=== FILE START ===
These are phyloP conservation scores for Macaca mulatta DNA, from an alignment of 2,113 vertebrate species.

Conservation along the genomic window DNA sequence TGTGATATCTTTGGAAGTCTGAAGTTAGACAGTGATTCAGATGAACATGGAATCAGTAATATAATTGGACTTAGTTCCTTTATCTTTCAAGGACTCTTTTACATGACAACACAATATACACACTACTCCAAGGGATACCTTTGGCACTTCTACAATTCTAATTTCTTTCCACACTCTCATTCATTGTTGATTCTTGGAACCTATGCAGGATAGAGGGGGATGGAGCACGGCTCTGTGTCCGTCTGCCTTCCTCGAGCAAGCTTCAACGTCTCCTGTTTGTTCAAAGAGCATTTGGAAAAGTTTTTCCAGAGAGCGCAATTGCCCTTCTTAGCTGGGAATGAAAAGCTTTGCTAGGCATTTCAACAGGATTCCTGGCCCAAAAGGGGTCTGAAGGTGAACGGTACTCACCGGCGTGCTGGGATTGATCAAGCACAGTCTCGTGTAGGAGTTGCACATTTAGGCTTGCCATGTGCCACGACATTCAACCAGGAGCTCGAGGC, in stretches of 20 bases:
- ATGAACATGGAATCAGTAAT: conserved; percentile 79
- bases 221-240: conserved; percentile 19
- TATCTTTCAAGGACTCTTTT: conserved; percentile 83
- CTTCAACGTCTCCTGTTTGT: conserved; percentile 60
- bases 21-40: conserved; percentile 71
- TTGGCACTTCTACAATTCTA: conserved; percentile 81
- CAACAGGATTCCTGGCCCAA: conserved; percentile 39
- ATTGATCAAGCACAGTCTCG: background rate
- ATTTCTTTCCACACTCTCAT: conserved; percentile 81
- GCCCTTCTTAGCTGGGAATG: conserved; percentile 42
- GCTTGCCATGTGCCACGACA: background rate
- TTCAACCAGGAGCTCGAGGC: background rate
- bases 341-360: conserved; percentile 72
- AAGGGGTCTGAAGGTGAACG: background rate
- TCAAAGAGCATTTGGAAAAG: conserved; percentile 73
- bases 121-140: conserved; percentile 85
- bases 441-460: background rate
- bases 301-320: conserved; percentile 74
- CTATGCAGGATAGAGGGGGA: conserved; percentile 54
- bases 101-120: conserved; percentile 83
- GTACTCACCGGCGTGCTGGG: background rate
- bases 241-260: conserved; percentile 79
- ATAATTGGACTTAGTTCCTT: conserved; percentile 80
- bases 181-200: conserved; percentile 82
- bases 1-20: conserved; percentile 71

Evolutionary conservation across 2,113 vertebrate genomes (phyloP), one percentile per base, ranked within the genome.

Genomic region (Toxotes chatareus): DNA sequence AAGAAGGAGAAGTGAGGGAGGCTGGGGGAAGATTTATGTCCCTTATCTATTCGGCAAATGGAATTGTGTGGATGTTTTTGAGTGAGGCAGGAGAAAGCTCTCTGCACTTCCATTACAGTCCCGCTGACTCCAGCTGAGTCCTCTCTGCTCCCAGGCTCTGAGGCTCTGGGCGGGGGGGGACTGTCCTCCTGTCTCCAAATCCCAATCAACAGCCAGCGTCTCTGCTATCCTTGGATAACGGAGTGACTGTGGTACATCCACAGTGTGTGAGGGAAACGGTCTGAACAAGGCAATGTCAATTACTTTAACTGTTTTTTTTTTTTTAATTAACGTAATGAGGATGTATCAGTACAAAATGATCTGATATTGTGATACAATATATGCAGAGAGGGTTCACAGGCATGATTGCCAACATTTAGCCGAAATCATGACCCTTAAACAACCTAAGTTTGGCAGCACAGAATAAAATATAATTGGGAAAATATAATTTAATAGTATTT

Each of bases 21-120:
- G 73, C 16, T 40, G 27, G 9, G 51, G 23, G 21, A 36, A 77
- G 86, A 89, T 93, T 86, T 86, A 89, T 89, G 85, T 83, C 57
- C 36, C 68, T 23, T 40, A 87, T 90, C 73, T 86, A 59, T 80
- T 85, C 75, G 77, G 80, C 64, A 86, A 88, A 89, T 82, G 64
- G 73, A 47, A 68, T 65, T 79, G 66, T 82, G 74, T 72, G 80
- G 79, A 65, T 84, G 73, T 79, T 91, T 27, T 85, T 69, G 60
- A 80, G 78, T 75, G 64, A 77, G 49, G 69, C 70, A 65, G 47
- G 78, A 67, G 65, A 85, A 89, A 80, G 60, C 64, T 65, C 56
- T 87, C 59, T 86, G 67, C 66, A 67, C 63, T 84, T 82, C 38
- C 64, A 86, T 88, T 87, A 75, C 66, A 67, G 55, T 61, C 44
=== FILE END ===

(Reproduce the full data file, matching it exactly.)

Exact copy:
These are phyloP conservation scores for Macaca mulatta DNA, from an alignment of 2,113 vertebrate species.

Conservation along the genomic window DNA sequence TGTGATATCTTTGGAAGTCTGAAGTTAGACAGTGATTCAGATGAACATGGAATCAGTAATATAATTGGACTTAGTTCCTTTATCTTTCAAGGACTCTTTTACATGACAACACAATATACACACTACTCCAAGGGATACCTTTGGCACTTCTACAATTCTAATTTCTTTCCACACTCTCATTCATTGTTGATTCTTGGAACCTATGCAGGATAGAGGGGGATGGAGCACGGCTCTGTGTCCGTCTGCCTTCCTCGAGCAAGCTTCAACGTCTCCTGTTTGTTCAAAGAGCATTTGGAAAAGTTTTTCCAGAGAGCGCAATTGCCCTTCTTAGCTGGGAATGAAAAGCTTTGCTAGGCATTTCAACAGGATTCCTGGCCCAAAAGGGGTCTGAAGGTGAACGGTACTCACCGGCGTGCTGGGATTGATCAAGCACAGTCTCGTGTAGGAGTTGCACATTTAGGCTTGCCATGTGCCACGACATTCAACCAGGAGCTCGAGGC, in stretches of 20 bases:
- ATGAACATGGAATCAGTAAT: conserved; percentile 79
- bases 221-240: conserved; percentile 19
- TATCTTTCAAGGACTCTTTT: conserved; percentile 83
- CTTCAACGTCTCCTGTTTGT: conserved; percentile 60
- bases 21-40: conserved; percentile 71
- TTGGCACTTCTACAATTCTA: conserved; percentile 81
- CAACAGGATTCCTGGCCCAA: conserved; percentile 39
- ATTGATCAAGCACAGTCTCG: background rate
- ATTTCTTTCCACACTCTCAT: conserved; percentile 81
- GCCCTTCTTAGCTGGGAATG: conserved; percentile 42
- GCTTGCCATGTGCCACGACA: background rate
- TTCAACCAGGAGCTCGAGGC: background rate
- bases 341-360: conserved; percentile 72
- AAGGGGTCTGAAGGTGAACG: background rate
- TCAAAGAGCATTTGGAAAAG: conserved; percentile 73
- bases 121-140: conserved; percentile 85
- bases 441-460: background rate
- bases 301-320: conserved; percentile 74
- CTATGCAGGATAGAGGGGGA: conserved; percentile 54
- bases 101-120: conserved; percentile 83
- GTACTCACCGGCGTGCTGGG: background rate
- bases 241-260: conserved; percentile 79
- ATAATTGGACTTAGTTCCTT: conserved; percentile 80
- bases 181-200: conserved; percentile 82
- bases 1-20: conserved; percentile 71

Evolutionary conservation across 2,113 vertebrate genomes (phyloP), one percentile per base, ranked within the genome.

Genomic region (Toxotes chatareus): DNA sequence AAGAAGGAGAAGTGAGGGAGGCTGGGGGAAGATTTATGTCCCTTATCTATTCGGCAAATGGAATTGTGTGGATGTTTTTGAGTGAGGCAGGAGAAAGCTCTCTGCACTTCCATTACAGTCCCGCTGACTCCAGCTGAGTCCTCTCTGCTCCCAGGCTCTGAGGCTCTGGGCGGGGGGGGACTGTCCTCCTGTCTCCAAATCCCAATCAACAGCCAGCGTCTCTGCTATCCTTGGATAACGGAGTGACTGTGGTACATCCACAGTGTGTGAGGGAAACGGTCTGAACAAGGCAATGTCAATTACTTTAACTGTTTTTTTTTTTTTAATTAACGTAATGAGGATGTATCAGTACAAAATGATCTGATATTGTGATACAATATATGCAGAGAGGGTTCACAGGCATGATTGCCAACATTTAGCCGAAATCATGACCCTTAAACAACCTAAGTTTGGCAGCACAGAATAAAATATAATTGGGAAAATATAATTTAATAGTATTT

Each of bases 21-120:
- G 73, C 16, T 40, G 27, G 9, G 51, G 23, G 21, A 36, A 77
- G 86, A 89, T 93, T 86, T 86, A 89, T 89, G 85, T 83, C 57
- C 36, C 68, T 23, T 40, A 87, T 90, C 73, T 86, A 59, T 80
- T 85, C 75, G 77, G 80, C 64, A 86, A 88, A 89, T 82, G 64
- G 73, A 47, A 68, T 65, T 79, G 66, T 82, G 74, T 72, G 80
- G 79, A 65, T 84, G 73, T 79, T 91, T 27, T 85, T 69, G 60
- A 80, G 78, T 75, G 64, A 77, G 49, G 69, C 70, A 65, G 47
- G 78, A 67, G 65, A 85, A 89, A 80, G 60, C 64, T 65, C 56
- T 87, C 59, T 86, G 67, C 66, A 67, C 63, T 84, T 82, C 38
- C 64, A 86, T 88, T 87, A 75, C 66, A 67, G 55, T 61, C 44